The PEBAX 7033 and 6333 polymers are made up of nylon 12 segments and polytetramethylene ether segments in about 90/10 and about 80/20 weight ratios, respectively. The average molecular weight of the individual segments of nylon 12 is in the range of about 3,000-5,000 grams/mole and of the polytetramethylene ether segments are in ranges of about 750-1,250 for the 6333 polymer and about 500-800 for the 7033 polymer. The intrinsic viscosities of these polymers are in the range of 1.33 to 1.50 dl/g. Generally speaking, balloons of PEBAX 7033 type polymer exhibit borderline non-compliant to semi-compliant behavior and balloons of Pebax 6333 type polymer show semi-compliant to compliant distention behavior, depending on the balloon forming conditions.
While the PEBAX-type polyamide/polyether polyesters are most preferred, it is also possible to use other polyamide elastomer polymers with the physical properties specified herein and obtain similar compliance, strength and softness characteristics in the finished balloon. Such other polyamide elastomer polymers generally have polyamide segments and elastomer segments. The polyamide segments can be any aromatic or aliphatic polyamide and the elastomer segment can be any polyether, polyester or combination thereof.
The presently preferred PEBAX material has an elongation at failure at room temperature of at least about 150%, preferably about 300% or higher, and an ultimate tensile strength of at least 6,000 psi. The balloon has sufficient strength to withstand the inflation pressures needed to inflate the balloon and compress a stenosis in a patient's vessel. The burst pressure of the balloon is at least about 10 ATM, and is typically about 16-21 ATM. The wall strength of the balloon is at least about 15,000 psi (103 MPa), and typically from about 25,000 psi (172 Mpa) to about 35,000 psi (241 MPa).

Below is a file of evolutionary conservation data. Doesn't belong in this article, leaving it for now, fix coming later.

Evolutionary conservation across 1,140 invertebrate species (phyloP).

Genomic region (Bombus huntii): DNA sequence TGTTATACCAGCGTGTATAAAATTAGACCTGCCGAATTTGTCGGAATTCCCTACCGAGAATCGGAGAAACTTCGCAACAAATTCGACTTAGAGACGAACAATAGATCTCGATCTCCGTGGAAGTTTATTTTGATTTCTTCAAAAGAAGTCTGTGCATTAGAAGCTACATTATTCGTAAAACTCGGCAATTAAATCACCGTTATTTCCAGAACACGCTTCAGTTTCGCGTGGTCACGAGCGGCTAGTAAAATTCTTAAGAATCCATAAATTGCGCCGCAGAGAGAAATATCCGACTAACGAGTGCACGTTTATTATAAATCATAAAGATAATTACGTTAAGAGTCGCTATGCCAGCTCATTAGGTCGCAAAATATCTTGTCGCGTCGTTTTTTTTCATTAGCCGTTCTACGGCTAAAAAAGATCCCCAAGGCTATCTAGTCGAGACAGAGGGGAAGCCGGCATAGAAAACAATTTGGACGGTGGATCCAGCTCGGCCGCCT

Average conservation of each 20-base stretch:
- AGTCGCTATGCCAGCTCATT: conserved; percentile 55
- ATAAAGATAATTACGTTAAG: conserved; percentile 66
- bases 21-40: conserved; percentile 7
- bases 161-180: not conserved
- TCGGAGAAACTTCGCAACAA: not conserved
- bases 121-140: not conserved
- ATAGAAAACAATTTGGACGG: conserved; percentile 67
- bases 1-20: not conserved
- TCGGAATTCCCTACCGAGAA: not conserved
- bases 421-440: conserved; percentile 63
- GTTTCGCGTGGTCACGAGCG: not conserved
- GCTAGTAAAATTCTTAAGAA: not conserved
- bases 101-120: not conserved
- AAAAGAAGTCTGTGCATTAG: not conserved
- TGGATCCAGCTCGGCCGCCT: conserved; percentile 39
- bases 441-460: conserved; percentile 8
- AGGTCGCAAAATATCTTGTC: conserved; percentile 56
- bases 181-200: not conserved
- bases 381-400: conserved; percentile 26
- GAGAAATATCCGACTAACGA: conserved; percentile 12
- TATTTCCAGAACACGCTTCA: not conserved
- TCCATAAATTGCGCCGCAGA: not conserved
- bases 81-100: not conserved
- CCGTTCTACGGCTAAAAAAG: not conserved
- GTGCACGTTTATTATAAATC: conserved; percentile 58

As an alternative to polyamide elastomers, it is also possible to utilize polyester/polyether segmented or randomized block copolymers also known as polyester elastomer block copolymers, and obtain similar balloon properties. Such polymers are made up of at least two polyester and at least two polyether segments. The polyether segments are the same as previously described for the polyamide/polyether block copolymers useful in the invention. The polyester segments are polyesters of an aromatic dicarboxylic acid and a two to four carbon diol. The generalized formula is
Where CO signifies a C═O moiety, COO signifies a carboxylic moiety, and PH signifies a phenyl moiety, and n can be between 2 and 10 and m can be 2 or 4.
Suitable dicarboxylic acids used to prepare the polyester segments of the polyester/polyether block copolymers are ortho-, meta- or para-phthalic acid, napthalenedicarboxylic acid or meta-terphenyl-4,4′-dicarboxylic acids.
Polyester/polyether block copolymers are poly(butylene terephthalate)-block-poly(tetramethylene oxide) polymers such as Arnitel EM 740, sold by DSM Engineering Plastics or Hytrel polymers, sold by DuPont.
Thermoplastic polyurethanes are block copolymers that are the reaction product of a diisocyante a short chain diol chain extender and a polyahl. The diisocyanate useful as a reactant in forming the polyurethanes employed in the present invention can be selected from commercially-available aliphatic or aromatic isocyanates such as, for example, 1,6-hexamethylene diisocyanate (“HDI”), isophorone diisocyanate (“IPDI”), ethylene diisocyanate, 1,4-tetramethylene diisocyanate, 2,2,4-trimethyl-1,6-hexamethylene diisocyanate, 1,10-decanemethylene diisocyanate, 1,12-dodecanemethylene diisocyanate, cyclohexane-1,3 diisocyanate, cyclohexane-1,4-diisocyanate, 1-isocyanato-2-isocyanatomethyl cyclopentane, isophorone diisocyanate, bis-(4-isocyanatocyclohexyl)-methane, 1,3- and/or 1,4-bis(isocyanatomethyl)-cyclohexane, bis-(4-isocyanato-3-methyl-cyclohexyl)-methane, 1-isocyanato-1-methyl-4(3)-isocyanatomethyl cyclohexane, 4,4′-dicyclohexylmethane diisocyanate (“H12MDI”), methylene bis-(phenylisocyanate) (“MDI”) an 80/20 mix of 2,4-tolylene diisocyanate (80% wt.) and 2,6-tolylene diisocyanate (20% wt.) (“TDI)”, and combinations thereof.